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## Q. 4.6.2

Let $\vec{v} = \begin{bmatrix}3\\4\end{bmatrix}$.In Example 3.2.5, the standard matrix of the linear operator $proj v : \R² → \R²$ was found to be

[$proj_{\vec{v}}]_{S} =\begin{bmatrix}9/25&12/25\\12/25&16/25\end{bmatrix}$

Find the matrix of $proj_{\vec{v}}$ with respect to a basis that shows the geometry of the transformation more clearly.

## Verified Solution

For this linear transformation, it is natural to use a basis for $\R²$ consisting of the vector $\vec{v}$, which is the direction vector for the projection, and a second vector orthogonal to $\vec{v}, say \vec{w} =\begin{bmatrix}-4\\ 3\end{bmatrix}. Then, with \mathcal{B} = {\vec{v}, \vec{w}}$, by geometry,

$proj_{\vec{v}} \vec{v} = proj_{\vec{v}} \begin{bmatrix}3\\4\end{bmatrix} =\begin{bmatrix}3\\4\end{bmatrix} = 1 \vec{v} +0\vec{w}$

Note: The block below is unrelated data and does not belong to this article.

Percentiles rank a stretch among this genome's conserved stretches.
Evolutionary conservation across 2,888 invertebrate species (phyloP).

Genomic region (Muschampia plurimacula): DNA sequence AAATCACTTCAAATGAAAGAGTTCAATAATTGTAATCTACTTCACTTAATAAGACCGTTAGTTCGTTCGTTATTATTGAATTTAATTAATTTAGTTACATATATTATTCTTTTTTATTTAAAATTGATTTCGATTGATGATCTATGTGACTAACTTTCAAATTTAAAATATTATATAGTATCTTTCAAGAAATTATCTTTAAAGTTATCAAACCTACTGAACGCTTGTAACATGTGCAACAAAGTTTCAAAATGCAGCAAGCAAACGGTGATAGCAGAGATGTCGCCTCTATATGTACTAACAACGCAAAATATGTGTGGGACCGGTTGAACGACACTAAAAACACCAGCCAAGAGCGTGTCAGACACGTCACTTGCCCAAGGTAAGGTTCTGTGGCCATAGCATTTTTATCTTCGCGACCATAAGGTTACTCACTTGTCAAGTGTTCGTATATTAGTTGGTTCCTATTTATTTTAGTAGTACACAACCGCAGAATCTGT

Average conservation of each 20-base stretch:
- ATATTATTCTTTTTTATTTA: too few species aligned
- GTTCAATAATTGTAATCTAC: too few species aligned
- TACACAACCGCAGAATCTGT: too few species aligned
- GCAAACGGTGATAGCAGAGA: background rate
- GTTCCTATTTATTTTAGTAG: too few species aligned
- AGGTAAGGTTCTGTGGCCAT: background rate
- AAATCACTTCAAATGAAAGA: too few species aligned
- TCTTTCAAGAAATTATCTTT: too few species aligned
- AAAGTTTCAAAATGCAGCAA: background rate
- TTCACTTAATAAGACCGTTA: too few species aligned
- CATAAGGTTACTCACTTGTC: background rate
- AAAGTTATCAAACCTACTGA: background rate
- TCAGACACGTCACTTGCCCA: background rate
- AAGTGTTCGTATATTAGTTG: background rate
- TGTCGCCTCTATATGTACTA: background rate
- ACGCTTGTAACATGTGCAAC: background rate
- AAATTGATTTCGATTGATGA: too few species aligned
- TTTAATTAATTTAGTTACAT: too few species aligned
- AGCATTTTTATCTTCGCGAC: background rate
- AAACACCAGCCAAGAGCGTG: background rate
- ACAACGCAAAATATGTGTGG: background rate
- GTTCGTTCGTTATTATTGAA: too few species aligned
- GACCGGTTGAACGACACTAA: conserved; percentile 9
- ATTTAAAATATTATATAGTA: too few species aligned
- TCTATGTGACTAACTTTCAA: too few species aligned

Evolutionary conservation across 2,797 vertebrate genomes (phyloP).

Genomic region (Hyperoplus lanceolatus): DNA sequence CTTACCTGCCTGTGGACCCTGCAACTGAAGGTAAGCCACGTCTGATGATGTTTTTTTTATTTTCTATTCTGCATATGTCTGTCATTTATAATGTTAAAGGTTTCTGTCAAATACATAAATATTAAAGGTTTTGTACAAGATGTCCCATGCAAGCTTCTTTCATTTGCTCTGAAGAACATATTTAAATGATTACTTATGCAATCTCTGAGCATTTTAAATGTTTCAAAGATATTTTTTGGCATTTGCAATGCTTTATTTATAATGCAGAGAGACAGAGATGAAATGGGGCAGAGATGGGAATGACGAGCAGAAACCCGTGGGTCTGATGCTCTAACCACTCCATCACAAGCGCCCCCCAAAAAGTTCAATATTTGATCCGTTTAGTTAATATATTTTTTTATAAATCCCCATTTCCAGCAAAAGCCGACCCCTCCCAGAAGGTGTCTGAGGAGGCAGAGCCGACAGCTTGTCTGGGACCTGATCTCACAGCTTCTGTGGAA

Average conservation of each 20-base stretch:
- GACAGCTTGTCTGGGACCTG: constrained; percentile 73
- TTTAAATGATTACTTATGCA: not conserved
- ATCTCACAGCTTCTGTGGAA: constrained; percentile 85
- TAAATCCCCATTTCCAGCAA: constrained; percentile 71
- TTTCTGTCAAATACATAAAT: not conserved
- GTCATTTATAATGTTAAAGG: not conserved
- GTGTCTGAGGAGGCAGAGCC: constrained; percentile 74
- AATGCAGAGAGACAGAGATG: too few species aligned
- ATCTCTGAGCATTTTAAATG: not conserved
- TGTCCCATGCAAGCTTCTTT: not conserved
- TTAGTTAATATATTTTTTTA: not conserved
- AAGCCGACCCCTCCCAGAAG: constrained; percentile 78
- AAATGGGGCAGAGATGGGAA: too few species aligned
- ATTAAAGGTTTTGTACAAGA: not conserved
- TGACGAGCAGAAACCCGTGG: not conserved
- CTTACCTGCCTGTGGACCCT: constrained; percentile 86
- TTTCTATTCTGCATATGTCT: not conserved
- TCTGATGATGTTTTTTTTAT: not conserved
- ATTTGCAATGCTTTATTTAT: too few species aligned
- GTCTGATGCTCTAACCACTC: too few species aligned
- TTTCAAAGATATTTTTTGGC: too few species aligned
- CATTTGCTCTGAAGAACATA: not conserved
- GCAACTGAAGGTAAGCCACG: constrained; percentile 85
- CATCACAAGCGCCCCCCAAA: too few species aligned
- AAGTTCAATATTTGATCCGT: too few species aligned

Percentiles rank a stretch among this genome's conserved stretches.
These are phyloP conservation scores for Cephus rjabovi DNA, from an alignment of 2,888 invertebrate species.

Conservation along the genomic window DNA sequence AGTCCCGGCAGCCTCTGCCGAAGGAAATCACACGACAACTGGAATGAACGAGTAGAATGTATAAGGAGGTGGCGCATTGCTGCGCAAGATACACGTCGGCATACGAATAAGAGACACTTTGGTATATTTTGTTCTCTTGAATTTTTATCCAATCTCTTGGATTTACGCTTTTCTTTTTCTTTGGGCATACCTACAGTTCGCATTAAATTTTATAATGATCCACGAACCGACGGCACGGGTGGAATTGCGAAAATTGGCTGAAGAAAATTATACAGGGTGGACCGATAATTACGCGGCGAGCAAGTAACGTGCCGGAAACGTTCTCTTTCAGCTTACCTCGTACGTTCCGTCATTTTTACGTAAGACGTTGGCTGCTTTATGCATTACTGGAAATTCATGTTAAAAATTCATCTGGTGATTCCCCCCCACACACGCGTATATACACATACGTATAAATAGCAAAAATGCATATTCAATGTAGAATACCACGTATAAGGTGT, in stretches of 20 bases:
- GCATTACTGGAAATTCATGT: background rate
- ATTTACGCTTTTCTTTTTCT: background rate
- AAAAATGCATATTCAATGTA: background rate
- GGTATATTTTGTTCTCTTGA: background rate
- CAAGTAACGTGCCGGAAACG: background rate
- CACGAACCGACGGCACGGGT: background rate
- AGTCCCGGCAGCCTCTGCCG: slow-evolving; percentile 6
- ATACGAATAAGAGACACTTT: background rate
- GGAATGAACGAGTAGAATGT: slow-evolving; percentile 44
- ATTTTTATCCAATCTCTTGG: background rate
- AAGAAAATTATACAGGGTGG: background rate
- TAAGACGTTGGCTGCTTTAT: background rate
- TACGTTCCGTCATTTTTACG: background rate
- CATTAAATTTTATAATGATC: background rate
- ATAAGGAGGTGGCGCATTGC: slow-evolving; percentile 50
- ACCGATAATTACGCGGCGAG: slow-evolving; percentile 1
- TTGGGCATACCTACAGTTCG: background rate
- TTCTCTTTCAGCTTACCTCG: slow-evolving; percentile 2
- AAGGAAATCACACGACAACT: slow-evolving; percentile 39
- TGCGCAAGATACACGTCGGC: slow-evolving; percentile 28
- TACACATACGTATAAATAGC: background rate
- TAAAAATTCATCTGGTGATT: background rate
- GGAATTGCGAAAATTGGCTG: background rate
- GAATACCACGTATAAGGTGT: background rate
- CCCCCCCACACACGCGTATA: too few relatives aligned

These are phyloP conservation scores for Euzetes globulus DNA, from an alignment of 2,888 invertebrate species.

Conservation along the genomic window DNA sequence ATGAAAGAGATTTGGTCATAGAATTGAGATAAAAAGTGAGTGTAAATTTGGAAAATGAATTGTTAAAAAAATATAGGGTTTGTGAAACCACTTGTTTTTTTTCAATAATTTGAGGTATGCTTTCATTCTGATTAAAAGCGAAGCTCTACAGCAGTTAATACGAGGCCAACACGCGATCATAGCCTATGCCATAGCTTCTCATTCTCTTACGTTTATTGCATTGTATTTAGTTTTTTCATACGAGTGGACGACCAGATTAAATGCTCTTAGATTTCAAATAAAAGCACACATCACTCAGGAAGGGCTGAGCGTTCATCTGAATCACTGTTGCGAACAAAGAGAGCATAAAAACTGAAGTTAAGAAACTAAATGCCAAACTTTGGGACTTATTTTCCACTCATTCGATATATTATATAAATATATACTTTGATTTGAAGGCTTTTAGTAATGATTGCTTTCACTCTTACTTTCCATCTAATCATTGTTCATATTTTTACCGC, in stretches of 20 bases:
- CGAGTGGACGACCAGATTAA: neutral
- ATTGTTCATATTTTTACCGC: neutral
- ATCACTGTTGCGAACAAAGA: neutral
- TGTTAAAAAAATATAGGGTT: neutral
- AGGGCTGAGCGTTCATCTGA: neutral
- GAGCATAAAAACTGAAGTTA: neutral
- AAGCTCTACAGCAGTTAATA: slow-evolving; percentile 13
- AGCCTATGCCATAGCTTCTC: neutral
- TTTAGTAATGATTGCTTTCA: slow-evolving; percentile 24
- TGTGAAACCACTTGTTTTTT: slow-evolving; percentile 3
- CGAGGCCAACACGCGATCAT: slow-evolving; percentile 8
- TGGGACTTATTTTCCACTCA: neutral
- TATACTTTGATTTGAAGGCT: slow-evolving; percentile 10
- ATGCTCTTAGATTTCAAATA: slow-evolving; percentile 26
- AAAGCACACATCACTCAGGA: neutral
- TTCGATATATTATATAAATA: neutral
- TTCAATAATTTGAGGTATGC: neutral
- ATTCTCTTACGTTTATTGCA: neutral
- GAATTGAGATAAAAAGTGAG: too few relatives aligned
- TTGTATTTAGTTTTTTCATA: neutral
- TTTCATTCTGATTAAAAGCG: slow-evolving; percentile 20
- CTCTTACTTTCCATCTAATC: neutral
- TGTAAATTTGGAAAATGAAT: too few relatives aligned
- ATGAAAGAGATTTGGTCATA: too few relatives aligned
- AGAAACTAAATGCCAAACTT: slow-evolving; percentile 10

$proj_{\vec{v}} \vec{w} = proj_{\vec{v}} \begin{bmatrix}-4\\ 3\end{bmatrix} = \begin{bmatrix}0\\0\end{bmatrix} = 0\vec{v} +0\vec{w}$

Hence, [$proj_{\vec{v}} \vec{v}]_{\mathcal{B}} =\begin{bmatrix}1\\0\end{bmatrix} and [proj_{\vec{v}} \vec{w}]_{\mathcal{B}} = \begin{bmatrix}0\\0\end{bmatrix}.$Thus,

[$proj_{\vec{v}}]_{\mathcal{B}}=\left[ [proj_{\vec{v}} \vec{v}]_{\mathcal{B}} [proj_{\vec{v}} \vec{w}]_{\mathcal{B}}\right]=\begin{bmatrix}1&0\\0&0\end{bmatrix}$

We now consider $proj_{\vec{v}} \vec{x} for any \vec{x} ∈ \R²$. We have

[$proj_{\vec{v}} \vec{x}]_{\mathcal{B}}=[proj_{\vec{v}}]_{\mathcal{B}}[\vec{x}]_{\mathcal{B}}$

$=\begin{bmatrix}1&0\\0&0\end{bmatrix}\begin{bmatrix}b_{1}\\b_{2}\end{bmatrix}=\begin{bmatrix}b_{1}\\0\end{bmatrix}$

In terms of $\mathcal{B}-coordinates, proj_{\vec{v}}$ is described as the linear mapping that sends $\begin{bmatrix}b_{1}\\b_{2}\end{bmatrix} to \begin{bmatrix}b_{1}\\0\end{bmatrix}$.

This simple geometrical description is obtained when we use a basis $\mathcal{B}$ that is adapted to the geometry of the transformation (see Figure 4.6.4 ). This example will be discussed further below.